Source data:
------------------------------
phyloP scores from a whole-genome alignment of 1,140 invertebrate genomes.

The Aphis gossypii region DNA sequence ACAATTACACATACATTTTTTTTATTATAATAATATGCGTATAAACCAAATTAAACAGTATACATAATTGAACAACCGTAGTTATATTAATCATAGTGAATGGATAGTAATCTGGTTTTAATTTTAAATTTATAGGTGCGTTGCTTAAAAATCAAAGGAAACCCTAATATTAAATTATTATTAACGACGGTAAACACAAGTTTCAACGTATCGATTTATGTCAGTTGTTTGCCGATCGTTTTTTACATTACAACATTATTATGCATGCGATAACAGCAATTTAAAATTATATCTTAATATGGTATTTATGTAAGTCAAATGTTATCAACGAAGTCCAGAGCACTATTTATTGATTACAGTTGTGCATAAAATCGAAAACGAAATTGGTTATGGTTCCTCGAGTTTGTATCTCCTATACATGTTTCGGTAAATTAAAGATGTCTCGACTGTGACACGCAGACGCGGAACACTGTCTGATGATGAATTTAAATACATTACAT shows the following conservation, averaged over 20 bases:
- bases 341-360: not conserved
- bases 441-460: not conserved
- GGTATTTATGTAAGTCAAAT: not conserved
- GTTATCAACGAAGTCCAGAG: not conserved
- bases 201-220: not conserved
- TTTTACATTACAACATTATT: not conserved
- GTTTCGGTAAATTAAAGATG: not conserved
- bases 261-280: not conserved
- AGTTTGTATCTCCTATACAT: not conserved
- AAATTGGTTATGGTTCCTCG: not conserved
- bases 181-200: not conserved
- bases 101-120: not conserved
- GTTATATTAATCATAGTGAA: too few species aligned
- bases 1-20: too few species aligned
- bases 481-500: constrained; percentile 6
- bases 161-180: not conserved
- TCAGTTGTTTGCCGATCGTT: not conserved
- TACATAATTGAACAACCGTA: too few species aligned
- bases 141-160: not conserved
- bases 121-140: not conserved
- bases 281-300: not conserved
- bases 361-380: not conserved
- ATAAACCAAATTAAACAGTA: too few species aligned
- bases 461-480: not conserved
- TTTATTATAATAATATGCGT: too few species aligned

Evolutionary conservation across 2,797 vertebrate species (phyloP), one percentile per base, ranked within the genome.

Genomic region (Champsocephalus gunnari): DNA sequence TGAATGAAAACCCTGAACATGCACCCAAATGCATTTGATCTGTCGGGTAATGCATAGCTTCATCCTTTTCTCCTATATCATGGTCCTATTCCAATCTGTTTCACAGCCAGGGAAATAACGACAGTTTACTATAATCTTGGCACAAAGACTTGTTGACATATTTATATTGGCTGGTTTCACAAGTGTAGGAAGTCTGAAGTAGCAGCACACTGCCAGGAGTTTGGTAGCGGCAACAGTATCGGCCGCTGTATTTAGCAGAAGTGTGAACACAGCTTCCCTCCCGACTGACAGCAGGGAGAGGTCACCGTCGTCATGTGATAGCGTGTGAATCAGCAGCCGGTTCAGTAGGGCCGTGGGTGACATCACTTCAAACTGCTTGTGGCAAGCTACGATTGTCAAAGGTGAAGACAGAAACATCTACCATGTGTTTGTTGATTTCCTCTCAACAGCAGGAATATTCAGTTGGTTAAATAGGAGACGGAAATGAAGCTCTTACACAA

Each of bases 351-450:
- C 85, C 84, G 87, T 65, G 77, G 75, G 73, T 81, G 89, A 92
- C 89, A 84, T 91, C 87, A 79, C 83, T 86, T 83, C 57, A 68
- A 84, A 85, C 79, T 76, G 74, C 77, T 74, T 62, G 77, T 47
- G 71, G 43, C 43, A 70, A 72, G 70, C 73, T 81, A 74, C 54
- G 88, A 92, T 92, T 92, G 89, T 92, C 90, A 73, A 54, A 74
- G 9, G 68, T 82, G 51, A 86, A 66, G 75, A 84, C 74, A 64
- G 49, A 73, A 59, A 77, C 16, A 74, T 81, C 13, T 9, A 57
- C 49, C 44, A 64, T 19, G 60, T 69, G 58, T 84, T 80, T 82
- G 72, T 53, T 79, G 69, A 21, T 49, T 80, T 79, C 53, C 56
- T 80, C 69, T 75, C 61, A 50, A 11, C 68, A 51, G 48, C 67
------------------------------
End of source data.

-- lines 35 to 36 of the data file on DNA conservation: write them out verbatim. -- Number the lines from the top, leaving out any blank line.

- G 88, A 92, T 92, T 92, G 89, T 92, C 90, A 73, A 54, A 74
- G 9, G 68, T 82, G 51, A 86, A 66, G 75, A 84, C 74, A 64